Article  CAS  Google Scholar 

  29. Prillinger, H. et al. Phylogeny and systematics of the fungi with special reference to the Ascomycota and Basidiomycota. Chem. Immunol. 81, 207–295 (2002).

    Article  Google Scholar 

Download references


We thank the Pilpel laboratory for helpful discussions and E. Segal, A. Regev, I. Tirosh, Y. Gilad, N. Barkai, J. Moult and J.L. Sussman for discussions and critical reviews of the manuscript. Y.P. holds the Rothstein Career Development Chair in Genetic Diseases. We thank the Ben May Charitable Trust and EMBRACE, the European Union Network of Excellence in Bioinformatics for grant support.

Author information

Authors and Affiliations



Y.P. and O.M. conceived the study, and Y.P. supervised the study. O.M. and Y.P. designed the analyses, O.M. performed the analyses and O.M. and Y.P. wrote the paper.

Corresponding author

Correspondence to Yitzhak Pilpel.

Ethics declarations

Competing interests

The authors declare no competing financial interests.

Supplementary information

Supplementary Fig. 1

The relationship between translation efficiency (tAI) and protein levels. (PDF 224 kb)

Supplementary Fig. 2

Physically interacting proteins tend to have similar translation efficiencies across species. (PDF 90 kb)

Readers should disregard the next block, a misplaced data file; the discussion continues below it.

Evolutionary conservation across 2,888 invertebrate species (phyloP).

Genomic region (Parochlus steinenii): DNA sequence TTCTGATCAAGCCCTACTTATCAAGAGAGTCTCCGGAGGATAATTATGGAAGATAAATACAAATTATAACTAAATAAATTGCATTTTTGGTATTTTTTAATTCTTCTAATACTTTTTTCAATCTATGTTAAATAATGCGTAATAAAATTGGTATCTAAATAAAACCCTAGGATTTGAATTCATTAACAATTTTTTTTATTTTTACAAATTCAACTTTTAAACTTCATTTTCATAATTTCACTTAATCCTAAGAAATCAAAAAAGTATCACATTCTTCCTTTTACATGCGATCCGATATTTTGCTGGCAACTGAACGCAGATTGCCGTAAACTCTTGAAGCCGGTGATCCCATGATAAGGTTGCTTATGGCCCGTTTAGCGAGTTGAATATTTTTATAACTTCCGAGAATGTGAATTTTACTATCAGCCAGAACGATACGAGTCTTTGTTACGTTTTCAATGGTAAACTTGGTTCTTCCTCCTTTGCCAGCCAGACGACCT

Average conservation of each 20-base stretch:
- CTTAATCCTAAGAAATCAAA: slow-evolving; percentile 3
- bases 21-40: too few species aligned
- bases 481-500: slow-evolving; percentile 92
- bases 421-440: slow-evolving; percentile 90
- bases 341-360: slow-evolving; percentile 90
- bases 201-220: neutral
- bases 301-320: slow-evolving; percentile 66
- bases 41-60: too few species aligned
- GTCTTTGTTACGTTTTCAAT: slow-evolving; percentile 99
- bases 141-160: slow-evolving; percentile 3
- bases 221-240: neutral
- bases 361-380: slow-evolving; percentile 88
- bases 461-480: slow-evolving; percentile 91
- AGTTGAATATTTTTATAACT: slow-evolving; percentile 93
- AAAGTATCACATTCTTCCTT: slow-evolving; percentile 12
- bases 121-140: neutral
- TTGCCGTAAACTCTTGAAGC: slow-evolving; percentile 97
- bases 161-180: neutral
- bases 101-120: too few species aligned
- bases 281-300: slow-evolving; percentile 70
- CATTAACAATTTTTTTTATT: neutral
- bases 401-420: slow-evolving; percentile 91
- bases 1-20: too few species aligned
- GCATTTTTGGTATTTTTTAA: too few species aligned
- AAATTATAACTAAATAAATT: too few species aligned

Supplementary Fig. 3

Clustering of the multispecies translation efficiency profiles. (PDF 407 kb)

Supplementary Fig. 4

Comparison of the effective number of codons (Nc) and the tRNA adaptation index (tAI) for the coding sequences of ten ascomycotic yeast species. (PDF 223 kb)

Supplementary Fig. 5

Translation efficiency profiles of genes related to M-phase of the cell cycle. (PDF 92 kb)

Supplementary Table 1

The tRNA repertoires of the analyzed species. (PDF 76 kb)

Supplementary Table 2

Translation efficiency profiles of orthologous genes across species, their division into 40 clusters, and the functional enrichment within clusters. (PDF 562 kb)

Supplementary Methods (PDF 173 kb)

Supplementary Note (PDF 137 kb)

Rights and permissions

Reprints and permissions

About this article

Cite this article

Man, O., Pilpel, Y. Differential translation efficiency of orthologous genes is involved in phenotypic divergence of yeast species. Nat Genet 39, 415–421 (2007).

Download citation

  • Received:

  • Accepted:

  • Published:

  • Issue Date:

  • DOI:

This article is cited by


Quick links

Nature Briefing

Sign up for the Nature Briefing newsletter — what matters in science, free to your inbox daily.

Get the most important science stories of the day, free in your inbox. Sign up for Nature Briefing